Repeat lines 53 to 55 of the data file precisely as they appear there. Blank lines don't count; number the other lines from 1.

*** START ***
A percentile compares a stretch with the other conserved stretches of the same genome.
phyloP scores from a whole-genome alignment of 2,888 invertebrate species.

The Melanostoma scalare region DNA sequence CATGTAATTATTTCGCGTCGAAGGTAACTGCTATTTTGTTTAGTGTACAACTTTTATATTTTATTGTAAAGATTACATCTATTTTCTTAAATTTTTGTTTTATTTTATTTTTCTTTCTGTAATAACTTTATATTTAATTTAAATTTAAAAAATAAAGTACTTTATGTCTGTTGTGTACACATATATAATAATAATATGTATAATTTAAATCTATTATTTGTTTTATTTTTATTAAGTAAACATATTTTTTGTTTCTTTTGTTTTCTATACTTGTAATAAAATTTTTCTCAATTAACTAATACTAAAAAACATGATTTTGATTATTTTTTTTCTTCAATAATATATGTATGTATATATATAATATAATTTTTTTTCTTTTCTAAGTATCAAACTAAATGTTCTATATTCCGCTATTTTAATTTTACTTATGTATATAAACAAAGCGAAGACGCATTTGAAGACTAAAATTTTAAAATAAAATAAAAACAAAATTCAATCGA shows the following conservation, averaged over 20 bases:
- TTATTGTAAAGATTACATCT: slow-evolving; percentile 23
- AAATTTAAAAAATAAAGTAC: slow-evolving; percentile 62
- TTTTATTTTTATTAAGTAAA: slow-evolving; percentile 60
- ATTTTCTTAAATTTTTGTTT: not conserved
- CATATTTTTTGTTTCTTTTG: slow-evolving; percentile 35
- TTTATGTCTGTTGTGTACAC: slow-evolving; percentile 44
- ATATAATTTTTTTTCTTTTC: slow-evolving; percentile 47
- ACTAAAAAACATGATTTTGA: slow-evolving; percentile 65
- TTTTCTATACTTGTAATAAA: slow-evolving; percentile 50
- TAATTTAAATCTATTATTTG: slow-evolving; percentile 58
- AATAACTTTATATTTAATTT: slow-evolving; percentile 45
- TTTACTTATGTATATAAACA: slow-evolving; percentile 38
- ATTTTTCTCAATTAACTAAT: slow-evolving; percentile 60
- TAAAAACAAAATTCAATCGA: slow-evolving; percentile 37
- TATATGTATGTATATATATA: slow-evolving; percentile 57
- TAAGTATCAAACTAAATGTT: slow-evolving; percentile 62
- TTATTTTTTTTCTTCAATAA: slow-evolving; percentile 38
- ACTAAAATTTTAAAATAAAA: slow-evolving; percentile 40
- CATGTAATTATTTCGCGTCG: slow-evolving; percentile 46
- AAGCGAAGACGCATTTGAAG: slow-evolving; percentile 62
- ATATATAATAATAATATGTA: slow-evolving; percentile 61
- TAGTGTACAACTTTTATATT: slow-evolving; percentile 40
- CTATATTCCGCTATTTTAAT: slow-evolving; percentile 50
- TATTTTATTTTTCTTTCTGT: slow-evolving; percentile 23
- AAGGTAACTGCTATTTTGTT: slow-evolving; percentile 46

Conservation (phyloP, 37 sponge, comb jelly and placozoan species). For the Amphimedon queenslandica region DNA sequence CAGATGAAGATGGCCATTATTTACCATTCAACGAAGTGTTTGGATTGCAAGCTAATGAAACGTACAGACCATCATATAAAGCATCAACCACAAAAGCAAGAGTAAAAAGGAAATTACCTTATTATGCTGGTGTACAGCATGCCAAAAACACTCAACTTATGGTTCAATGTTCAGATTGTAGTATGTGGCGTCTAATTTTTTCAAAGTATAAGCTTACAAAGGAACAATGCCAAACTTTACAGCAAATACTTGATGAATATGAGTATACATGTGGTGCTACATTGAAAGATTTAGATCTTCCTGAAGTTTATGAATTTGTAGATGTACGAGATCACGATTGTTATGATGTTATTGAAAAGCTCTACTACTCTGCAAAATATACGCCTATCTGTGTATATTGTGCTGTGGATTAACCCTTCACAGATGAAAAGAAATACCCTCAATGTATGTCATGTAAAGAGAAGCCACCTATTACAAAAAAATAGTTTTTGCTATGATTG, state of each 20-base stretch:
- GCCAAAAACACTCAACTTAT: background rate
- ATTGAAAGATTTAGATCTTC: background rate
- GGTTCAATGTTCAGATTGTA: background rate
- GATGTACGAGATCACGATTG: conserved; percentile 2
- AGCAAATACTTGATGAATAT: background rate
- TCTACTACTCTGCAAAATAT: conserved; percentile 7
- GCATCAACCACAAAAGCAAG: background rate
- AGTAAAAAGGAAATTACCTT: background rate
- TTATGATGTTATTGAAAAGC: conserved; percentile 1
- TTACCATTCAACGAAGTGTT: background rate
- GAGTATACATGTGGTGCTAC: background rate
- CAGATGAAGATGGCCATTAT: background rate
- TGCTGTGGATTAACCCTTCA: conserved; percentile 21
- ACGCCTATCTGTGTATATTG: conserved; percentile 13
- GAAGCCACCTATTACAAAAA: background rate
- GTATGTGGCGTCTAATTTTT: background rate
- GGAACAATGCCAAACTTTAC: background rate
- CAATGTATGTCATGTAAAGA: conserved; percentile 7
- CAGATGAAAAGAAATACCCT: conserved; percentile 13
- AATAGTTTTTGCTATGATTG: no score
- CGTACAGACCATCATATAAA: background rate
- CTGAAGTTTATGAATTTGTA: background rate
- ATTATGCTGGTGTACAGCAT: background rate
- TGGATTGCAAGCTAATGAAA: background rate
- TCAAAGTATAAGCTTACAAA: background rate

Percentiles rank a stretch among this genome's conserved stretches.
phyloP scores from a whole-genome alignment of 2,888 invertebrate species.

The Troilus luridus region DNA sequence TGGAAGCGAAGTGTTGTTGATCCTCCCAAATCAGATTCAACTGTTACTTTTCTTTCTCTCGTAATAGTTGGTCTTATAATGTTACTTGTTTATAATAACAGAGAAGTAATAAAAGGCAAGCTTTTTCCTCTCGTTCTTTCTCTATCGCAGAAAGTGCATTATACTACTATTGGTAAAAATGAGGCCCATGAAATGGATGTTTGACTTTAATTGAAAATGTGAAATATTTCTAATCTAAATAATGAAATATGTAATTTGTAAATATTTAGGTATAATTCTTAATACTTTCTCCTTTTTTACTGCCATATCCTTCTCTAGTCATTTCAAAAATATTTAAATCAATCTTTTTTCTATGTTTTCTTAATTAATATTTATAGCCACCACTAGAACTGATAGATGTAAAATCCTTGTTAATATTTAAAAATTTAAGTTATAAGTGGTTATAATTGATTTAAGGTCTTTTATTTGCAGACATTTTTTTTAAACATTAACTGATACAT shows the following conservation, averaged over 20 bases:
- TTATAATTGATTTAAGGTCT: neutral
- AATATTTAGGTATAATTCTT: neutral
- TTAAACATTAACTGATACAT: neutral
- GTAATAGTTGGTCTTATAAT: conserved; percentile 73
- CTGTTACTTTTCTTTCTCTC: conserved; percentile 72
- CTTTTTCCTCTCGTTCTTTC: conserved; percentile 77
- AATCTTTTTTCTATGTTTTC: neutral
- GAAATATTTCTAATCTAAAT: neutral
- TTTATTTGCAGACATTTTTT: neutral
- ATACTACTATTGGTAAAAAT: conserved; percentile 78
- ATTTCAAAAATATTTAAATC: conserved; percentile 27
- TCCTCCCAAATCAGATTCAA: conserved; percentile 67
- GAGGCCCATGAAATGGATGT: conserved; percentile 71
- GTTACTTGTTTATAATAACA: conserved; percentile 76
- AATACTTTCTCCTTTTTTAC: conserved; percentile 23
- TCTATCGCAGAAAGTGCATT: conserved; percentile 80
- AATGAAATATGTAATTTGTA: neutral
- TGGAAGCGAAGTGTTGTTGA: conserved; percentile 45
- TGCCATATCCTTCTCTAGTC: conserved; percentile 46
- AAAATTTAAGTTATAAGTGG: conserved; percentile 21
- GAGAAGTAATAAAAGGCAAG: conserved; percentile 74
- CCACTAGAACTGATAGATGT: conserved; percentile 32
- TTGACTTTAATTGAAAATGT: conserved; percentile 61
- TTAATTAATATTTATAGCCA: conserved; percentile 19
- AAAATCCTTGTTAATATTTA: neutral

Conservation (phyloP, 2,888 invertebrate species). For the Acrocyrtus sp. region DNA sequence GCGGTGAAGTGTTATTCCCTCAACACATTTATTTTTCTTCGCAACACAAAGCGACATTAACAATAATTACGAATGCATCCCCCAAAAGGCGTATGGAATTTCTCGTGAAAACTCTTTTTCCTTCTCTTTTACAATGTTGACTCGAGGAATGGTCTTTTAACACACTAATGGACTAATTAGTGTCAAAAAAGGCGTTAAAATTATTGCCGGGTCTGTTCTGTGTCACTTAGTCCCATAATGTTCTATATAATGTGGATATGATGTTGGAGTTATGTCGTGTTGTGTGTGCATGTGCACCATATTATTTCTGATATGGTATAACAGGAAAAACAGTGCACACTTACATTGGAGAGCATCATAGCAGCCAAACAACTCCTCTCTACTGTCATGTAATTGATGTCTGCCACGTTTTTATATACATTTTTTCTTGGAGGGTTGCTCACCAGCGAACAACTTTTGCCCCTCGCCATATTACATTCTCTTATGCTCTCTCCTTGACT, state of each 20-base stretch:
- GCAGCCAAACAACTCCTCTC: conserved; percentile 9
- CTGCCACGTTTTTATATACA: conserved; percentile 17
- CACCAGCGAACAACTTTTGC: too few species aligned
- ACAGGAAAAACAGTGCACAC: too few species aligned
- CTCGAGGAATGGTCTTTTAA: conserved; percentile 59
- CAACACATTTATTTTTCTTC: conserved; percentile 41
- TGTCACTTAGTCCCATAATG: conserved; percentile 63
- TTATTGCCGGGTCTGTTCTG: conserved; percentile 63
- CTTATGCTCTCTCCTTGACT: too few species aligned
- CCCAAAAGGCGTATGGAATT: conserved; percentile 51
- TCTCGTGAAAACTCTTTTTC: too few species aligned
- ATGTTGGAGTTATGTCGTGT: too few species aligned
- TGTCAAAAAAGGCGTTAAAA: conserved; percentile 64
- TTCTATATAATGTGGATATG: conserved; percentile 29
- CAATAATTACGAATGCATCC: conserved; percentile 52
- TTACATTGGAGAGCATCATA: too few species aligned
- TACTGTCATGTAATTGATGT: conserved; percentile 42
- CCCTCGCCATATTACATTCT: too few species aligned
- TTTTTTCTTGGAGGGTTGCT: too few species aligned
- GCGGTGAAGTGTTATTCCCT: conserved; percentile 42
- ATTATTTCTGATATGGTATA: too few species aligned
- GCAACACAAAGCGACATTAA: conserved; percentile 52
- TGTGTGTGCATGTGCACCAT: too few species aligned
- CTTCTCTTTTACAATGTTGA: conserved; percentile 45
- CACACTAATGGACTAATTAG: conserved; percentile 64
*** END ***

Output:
- TGGATTGCAAGCTAATGAAA: background rate
- TCAAAGTATAAGCTTACAAA: background rate

Percentiles rank a stretch among this genome's conserved stretches.